Stop deforestation to sustain water for next generation 

Emissions and sequestration of carbon need to be balanced to sustain ecosystem functions and maintain the environmental conditions.
Representational image (Express Illustrations)
Representational image (Express Illustrations)

Global warming with the escalation of greenhouse gas (GHG) footprint (400 parts per million from 280 ppm CO2 emissions of the pre-industrial era) and consequent changes in the climate has been affecting the livelihood of people with the erosion of ecosystem productivity and recurring disasters such as floods, droughts, landslides, etc.

The anthropogenic activities such as power generation (burning of fossil fuels), agriculture (livestock, farming, rice cultivation, and burning of crop residues), polluting water bodies, industry and urban activities (transport, mismanagement of solid and liquid waste, etc.) have risen substantially CO2 concentrations to 72 per cent among greenhouse gases.

Emissions and sequestration of carbon need to be balanced to sustain ecosystem functions and maintain the environmental conditions. Forests are the major carbon sinks (45 per cent) aiding in the mitigation of global warming.

Unplanned developmental activities with the large-scale land cover changes leading to deforestation and land degradation are the prime drivers of global warming due to the loss of carbon sequestration potential and emissions.

Forest ecosystems sequester the atmospheric carbon, which aids in moderating the global climate. The land cover change is evident even in the Western Ghats, with the decline of evergreen forest cover from 16.21 per cent in 1985 to 11.3 per cent in 2018.

For example, large-scale developmental activities such as the construction of dams, power projects, forest-based industries, road expansions, urbanization, encroachment for horticultural and agricultural practices in Uttara Kannada district have led to the decline of forests from 74.19 per cent (1973) to 48.04 per cent (2018) with the loss of evergreen forests from 56.07 per cent to 24.85 per cent, which have threatened the sustenance of water, evident from the conversion of perennial streams to intermittent or seasonal streams, flash floods during monsoon and droughts during summer, affecting the food security and livelihood of people.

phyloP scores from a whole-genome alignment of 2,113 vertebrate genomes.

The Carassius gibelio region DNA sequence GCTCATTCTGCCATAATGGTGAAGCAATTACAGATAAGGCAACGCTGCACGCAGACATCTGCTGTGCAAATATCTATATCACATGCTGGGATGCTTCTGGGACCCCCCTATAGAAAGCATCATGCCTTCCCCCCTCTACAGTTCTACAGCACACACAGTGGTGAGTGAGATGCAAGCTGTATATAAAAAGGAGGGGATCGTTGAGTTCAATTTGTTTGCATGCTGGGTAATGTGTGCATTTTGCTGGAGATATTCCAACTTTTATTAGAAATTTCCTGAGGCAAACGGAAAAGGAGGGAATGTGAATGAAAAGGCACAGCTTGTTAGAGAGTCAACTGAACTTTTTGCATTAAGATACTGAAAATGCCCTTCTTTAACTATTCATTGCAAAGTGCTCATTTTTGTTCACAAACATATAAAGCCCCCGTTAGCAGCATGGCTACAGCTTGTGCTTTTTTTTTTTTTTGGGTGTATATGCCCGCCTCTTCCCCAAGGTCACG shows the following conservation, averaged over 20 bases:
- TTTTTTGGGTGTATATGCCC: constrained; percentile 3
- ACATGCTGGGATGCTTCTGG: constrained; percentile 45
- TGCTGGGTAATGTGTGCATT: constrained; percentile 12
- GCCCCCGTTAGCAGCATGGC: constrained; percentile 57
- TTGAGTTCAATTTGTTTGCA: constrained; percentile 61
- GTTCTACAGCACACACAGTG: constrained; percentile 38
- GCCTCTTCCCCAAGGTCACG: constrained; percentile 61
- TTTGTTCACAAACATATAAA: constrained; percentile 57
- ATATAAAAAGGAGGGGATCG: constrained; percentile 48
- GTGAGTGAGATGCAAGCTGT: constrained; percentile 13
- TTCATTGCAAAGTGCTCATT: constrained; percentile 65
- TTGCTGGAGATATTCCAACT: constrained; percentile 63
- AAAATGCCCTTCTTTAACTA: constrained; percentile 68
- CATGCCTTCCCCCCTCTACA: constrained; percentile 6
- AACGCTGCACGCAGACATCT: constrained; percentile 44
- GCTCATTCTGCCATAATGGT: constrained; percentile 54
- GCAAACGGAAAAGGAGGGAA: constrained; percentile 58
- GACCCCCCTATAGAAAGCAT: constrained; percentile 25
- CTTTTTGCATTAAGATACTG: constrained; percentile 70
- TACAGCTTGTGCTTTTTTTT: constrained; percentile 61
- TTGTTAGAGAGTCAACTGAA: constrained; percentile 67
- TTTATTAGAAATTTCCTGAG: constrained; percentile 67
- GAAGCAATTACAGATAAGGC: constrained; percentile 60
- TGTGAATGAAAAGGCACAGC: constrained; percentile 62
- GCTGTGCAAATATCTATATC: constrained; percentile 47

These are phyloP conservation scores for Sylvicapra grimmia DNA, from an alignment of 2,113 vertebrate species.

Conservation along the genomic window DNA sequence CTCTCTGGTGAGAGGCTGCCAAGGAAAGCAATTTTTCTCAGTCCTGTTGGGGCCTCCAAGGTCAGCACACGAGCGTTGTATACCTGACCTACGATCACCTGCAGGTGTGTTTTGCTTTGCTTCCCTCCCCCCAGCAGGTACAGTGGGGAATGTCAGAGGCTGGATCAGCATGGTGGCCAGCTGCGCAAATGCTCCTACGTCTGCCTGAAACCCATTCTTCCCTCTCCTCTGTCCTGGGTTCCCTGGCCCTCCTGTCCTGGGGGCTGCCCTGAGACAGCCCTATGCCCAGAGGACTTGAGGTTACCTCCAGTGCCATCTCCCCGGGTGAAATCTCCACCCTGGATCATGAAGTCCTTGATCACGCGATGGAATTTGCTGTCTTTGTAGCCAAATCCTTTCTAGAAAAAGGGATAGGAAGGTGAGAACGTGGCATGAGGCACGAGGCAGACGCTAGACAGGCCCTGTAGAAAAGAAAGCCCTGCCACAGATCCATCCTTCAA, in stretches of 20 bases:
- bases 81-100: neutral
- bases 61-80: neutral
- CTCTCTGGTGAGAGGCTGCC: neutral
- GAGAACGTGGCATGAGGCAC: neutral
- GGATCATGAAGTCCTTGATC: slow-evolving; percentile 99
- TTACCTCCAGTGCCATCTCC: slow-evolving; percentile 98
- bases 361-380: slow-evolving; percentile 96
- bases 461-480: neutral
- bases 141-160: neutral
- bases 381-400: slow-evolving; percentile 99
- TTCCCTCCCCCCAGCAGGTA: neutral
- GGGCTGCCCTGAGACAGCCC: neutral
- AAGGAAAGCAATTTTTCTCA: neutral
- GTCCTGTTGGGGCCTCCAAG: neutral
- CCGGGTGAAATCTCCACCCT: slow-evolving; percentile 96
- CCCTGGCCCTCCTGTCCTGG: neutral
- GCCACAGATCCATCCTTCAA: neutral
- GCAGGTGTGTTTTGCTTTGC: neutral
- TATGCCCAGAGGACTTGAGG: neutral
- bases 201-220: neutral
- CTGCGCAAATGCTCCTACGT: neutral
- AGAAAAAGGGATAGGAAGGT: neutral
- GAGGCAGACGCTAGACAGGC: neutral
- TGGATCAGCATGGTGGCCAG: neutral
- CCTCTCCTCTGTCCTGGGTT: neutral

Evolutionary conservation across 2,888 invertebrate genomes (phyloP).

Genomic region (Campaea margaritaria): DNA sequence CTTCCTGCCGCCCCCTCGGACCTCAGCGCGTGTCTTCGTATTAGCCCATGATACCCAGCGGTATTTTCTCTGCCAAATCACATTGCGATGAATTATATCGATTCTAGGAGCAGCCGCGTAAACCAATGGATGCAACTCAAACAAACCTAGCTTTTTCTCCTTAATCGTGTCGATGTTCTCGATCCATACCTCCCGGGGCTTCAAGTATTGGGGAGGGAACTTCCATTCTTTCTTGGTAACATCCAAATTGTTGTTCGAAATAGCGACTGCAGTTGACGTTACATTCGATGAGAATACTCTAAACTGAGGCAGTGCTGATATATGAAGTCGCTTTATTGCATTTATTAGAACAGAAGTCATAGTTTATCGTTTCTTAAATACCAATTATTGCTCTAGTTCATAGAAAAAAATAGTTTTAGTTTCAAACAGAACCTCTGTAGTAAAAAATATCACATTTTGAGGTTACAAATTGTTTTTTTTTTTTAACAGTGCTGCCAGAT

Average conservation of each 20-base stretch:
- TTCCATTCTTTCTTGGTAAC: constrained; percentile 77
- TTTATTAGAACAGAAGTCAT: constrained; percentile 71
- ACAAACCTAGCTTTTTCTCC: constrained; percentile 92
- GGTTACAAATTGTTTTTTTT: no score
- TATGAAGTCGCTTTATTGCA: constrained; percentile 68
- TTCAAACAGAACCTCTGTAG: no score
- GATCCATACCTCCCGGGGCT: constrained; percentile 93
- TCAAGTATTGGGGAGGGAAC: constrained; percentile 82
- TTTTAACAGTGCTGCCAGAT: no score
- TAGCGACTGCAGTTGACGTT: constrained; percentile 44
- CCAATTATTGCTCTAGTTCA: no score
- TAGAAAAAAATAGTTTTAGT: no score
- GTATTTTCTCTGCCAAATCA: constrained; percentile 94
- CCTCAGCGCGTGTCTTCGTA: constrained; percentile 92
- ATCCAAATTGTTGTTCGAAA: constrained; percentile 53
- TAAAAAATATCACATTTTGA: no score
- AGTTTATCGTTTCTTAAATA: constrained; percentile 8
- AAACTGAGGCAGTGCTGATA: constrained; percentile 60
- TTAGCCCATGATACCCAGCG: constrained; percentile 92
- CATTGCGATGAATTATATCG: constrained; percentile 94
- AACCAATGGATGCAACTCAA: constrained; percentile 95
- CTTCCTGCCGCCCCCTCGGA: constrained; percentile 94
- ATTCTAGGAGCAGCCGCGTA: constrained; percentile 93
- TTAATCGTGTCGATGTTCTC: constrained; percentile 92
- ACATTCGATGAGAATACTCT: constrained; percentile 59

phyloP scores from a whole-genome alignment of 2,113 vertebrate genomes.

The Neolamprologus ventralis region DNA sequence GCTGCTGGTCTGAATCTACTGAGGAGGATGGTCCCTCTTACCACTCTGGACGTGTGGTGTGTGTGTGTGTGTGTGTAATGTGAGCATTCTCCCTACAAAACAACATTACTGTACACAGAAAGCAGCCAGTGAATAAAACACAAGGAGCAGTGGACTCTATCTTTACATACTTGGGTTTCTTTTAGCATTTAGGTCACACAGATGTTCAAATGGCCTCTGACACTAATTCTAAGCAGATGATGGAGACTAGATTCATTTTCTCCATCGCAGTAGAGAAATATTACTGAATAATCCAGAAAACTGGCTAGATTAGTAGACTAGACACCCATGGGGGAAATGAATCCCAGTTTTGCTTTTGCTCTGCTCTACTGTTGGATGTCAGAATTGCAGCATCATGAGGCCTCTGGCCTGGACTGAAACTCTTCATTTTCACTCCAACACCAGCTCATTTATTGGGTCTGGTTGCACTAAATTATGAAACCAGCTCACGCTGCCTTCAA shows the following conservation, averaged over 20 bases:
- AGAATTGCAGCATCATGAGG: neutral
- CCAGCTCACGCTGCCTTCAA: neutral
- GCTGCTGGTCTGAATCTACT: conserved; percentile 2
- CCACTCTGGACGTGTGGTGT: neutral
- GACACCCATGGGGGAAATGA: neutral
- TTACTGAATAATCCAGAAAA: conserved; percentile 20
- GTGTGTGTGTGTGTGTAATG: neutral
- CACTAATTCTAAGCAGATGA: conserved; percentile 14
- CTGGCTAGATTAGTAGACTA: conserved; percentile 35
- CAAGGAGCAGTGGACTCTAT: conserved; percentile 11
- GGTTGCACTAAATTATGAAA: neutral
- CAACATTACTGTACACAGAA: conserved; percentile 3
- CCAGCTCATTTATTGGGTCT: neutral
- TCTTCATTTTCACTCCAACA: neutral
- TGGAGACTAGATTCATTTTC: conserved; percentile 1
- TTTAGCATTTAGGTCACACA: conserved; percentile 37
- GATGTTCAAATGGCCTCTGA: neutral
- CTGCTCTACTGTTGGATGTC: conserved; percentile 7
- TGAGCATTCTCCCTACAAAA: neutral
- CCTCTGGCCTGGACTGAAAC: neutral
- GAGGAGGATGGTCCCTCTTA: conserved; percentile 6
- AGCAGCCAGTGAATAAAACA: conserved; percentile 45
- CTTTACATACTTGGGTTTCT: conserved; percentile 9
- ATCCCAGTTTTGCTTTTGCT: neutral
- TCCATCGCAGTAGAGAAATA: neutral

Hence, the premium should be towards the conservation of the forests with native species to sustain water, which is vital for food security. Carbon footprint in India is contributed by emissions from the energy sector (68 per cent), agriculture (19.6 per cent), industrial processes (6 per cent), LU change (3.8 per cent), and forestry (1.9 per cent), with CO2 emissions of about 3.1 mg (2017), and the per capita CO2 emissions of 2.56 metric tonnes. 

The ecologically fragile Western Ghats region has been playing the pivotal role of mitigating carbon footprint with the potential to sequester carbon emission of all southern Indian cities and 1.62 per cent of the total CO2 emissions from India. 

India has committed at the Paris Climate Change Agreement to reduce emissions by 33-35 per cent by 2030, which necessitates the immediate implementation of carbon capture (through afforestation of degraded landscapes with native species, and regulating large scale land cover changes) and de-carbonisation (through large scale implementation of renewable and sustainable energy alternatives) with stringent norms towards protection of ecologically fragile regions, dis-incentives for continued higher emissions based on 'polluter pays' principle and adoption of cluster-based decentralized developmental approaches and incentives for reduced emission. 

Carbon trading has demonstrated the potential in monetary values across the globe of Indian forests in capturing carbon. The forest ecosystems in the Western Ghats are worth Rs 100 billion (USD 1.4 billion) at USD 30 per tonne.

The carbon credit mechanism and streamlining stakeholder’s active participation would dramatically reduce the abuse of forests and encourage farmers to grow trees and convert the land to its next best use.

(The writer is co- ordinator, Energy & Wetlands Research Group, Centre for Ecological Sciences, IISc)

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